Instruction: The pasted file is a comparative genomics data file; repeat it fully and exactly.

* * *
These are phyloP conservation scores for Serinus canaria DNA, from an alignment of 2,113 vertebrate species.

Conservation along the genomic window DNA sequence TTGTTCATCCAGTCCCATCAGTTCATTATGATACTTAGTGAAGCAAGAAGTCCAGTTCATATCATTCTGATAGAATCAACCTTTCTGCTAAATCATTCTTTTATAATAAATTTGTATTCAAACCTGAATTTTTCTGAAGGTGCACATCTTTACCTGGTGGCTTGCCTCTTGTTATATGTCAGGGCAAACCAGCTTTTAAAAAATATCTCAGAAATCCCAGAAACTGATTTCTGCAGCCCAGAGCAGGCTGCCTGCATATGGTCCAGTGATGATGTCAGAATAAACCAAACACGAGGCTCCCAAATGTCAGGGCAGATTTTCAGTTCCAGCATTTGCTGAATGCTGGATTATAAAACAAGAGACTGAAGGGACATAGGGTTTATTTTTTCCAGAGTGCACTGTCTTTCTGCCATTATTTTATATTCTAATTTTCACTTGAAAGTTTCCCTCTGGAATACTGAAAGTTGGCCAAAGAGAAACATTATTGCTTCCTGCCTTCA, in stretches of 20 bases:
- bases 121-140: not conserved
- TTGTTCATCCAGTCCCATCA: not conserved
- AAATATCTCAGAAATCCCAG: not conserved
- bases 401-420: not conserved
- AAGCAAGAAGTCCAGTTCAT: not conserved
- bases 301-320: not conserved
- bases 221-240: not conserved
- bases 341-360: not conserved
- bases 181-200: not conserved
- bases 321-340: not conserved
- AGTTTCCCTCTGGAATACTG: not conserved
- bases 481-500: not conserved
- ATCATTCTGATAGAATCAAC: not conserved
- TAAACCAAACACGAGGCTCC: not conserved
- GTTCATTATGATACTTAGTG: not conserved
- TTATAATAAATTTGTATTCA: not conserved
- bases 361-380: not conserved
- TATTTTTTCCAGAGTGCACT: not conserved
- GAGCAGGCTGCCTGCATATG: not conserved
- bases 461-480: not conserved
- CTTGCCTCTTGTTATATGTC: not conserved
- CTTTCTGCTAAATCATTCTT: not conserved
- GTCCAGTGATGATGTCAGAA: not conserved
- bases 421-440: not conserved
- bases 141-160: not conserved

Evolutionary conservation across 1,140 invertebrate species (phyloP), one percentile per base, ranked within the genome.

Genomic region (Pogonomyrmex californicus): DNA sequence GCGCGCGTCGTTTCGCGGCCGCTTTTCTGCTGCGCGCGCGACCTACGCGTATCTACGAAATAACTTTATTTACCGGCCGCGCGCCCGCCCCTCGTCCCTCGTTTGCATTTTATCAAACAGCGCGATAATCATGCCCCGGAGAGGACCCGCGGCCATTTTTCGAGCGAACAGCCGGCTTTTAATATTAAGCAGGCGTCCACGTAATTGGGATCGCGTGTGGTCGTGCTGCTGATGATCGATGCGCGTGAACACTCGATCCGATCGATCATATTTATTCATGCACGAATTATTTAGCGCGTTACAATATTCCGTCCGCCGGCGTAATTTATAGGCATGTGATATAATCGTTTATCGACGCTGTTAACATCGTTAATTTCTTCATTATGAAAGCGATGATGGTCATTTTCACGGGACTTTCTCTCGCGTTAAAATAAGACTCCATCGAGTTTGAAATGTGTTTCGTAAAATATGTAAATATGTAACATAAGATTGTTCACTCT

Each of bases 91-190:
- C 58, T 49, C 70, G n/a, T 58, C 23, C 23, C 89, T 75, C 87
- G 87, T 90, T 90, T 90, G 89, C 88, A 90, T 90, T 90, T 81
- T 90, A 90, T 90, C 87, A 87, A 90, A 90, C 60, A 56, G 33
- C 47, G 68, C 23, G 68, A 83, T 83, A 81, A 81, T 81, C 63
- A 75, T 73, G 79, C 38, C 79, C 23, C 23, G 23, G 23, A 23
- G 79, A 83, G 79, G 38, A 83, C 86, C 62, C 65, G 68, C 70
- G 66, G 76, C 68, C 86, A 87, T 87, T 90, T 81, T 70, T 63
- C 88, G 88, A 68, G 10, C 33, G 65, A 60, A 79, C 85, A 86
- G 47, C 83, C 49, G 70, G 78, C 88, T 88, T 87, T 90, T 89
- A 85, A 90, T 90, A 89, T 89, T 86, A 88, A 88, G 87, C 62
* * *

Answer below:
These are phyloP conservation scores for Serinus canaria DNA, from an alignment of 2,113 vertebrate species.

Conservation along the genomic window DNA sequence TTGTTCATCCAGTCCCATCAGTTCATTATGATACTTAGTGAAGCAAGAAGTCCAGTTCATATCATTCTGATAGAATCAACCTTTCTGCTAAATCATTCTTTTATAATAAATTTGTATTCAAACCTGAATTTTTCTGAAGGTGCACATCTTTACCTGGTGGCTTGCCTCTTGTTATATGTCAGGGCAAACCAGCTTTTAAAAAATATCTCAGAAATCCCAGAAACTGATTTCTGCAGCCCAGAGCAGGCTGCCTGCATATGGTCCAGTGATGATGTCAGAATAAACCAAACACGAGGCTCCCAAATGTCAGGGCAGATTTTCAGTTCCAGCATTTGCTGAATGCTGGATTATAAAACAAGAGACTGAAGGGACATAGGGTTTATTTTTTCCAGAGTGCACTGTCTTTCTGCCATTATTTTATATTCTAATTTTCACTTGAAAGTTTCCCTCTGGAATACTGAAAGTTGGCCAAAGAGAAACATTATTGCTTCCTGCCTTCA, in stretches of 20 bases:
- bases 121-140: not conserved
- TTGTTCATCCAGTCCCATCA: not conserved
- AAATATCTCAGAAATCCCAG: not conserved
- bases 401-420: not conserved
- AAGCAAGAAGTCCAGTTCAT: not conserved
- bases 301-320: not conserved
- bases 221-240: not conserved
- bases 341-360: not conserved
- bases 181-200: not conserved
- bases 321-340: not conserved
- AGTTTCCCTCTGGAATACTG: not conserved
- bases 481-500: not conserved
- ATCATTCTGATAGAATCAAC: not conserved
- TAAACCAAACACGAGGCTCC: not conserved
- GTTCATTATGATACTTAGTG: not conserved
- TTATAATAAATTTGTATTCA: not conserved
- bases 361-380: not conserved
- TATTTTTTCCAGAGTGCACT: not conserved
- GAGCAGGCTGCCTGCATATG: not conserved
- bases 461-480: not conserved
- CTTGCCTCTTGTTATATGTC: not conserved
- CTTTCTGCTAAATCATTCTT: not conserved
- GTCCAGTGATGATGTCAGAA: not conserved
- bases 421-440: not conserved
- bases 141-160: not conserved

Evolutionary conservation across 1,140 invertebrate species (phyloP), one percentile per base, ranked within the genome.

Genomic region (Pogonomyrmex californicus): DNA sequence GCGCGCGTCGTTTCGCGGCCGCTTTTCTGCTGCGCGCGCGACCTACGCGTATCTACGAAATAACTTTATTTACCGGCCGCGCGCCCGCCCCTCGTCCCTCGTTTGCATTTTATCAAACAGCGCGATAATCATGCCCCGGAGAGGACCCGCGGCCATTTTTCGAGCGAACAGCCGGCTTTTAATATTAAGCAGGCGTCCACGTAATTGGGATCGCGTGTGGTCGTGCTGCTGATGATCGATGCGCGTGAACACTCGATCCGATCGATCATATTTATTCATGCACGAATTATTTAGCGCGTTACAATATTCCGTCCGCCGGCGTAATTTATAGGCATGTGATATAATCGTTTATCGACGCTGTTAACATCGTTAATTTCTTCATTATGAAAGCGATGATGGTCATTTTCACGGGACTTTCTCTCGCGTTAAAATAAGACTCCATCGAGTTTGAAATGTGTTTCGTAAAATATGTAAATATGTAACATAAGATTGTTCACTCT

Each of bases 91-190:
- C 58, T 49, C 70, G n/a, T 58, C 23, C 23, C 89, T 75, C 87
- G 87, T 90, T 90, T 90, G 89, C 88, A 90, T 90, T 90, T 81
- T 90, A 90, T 90, C 87, A 87, A 90, A 90, C 60, A 56, G 33
- C 47, G 68, C 23, G 68, A 83, T 83, A 81, A 81, T 81, C 63
- A 75, T 73, G 79, C 38, C 79, C 23, C 23, G 23, G 23, A 23
- G 79, A 83, G 79, G 38, A 83, C 86, C 62, C 65, G 68, C 70
- G 66, G 76, C 68, C 86, A 87, T 87, T 90, T 81, T 70, T 63
- C 88, G 88, A 68, G 10, C 33, G 65, A 60, A 79, C 85, A 86
- G 47, C 83, C 49, G 70, G 78, C 88, T 88, T 87, T 90, T 89
- A 85, A 90, T 90, A 89, T 89, T 86, A 88, A 88, G 87, C 62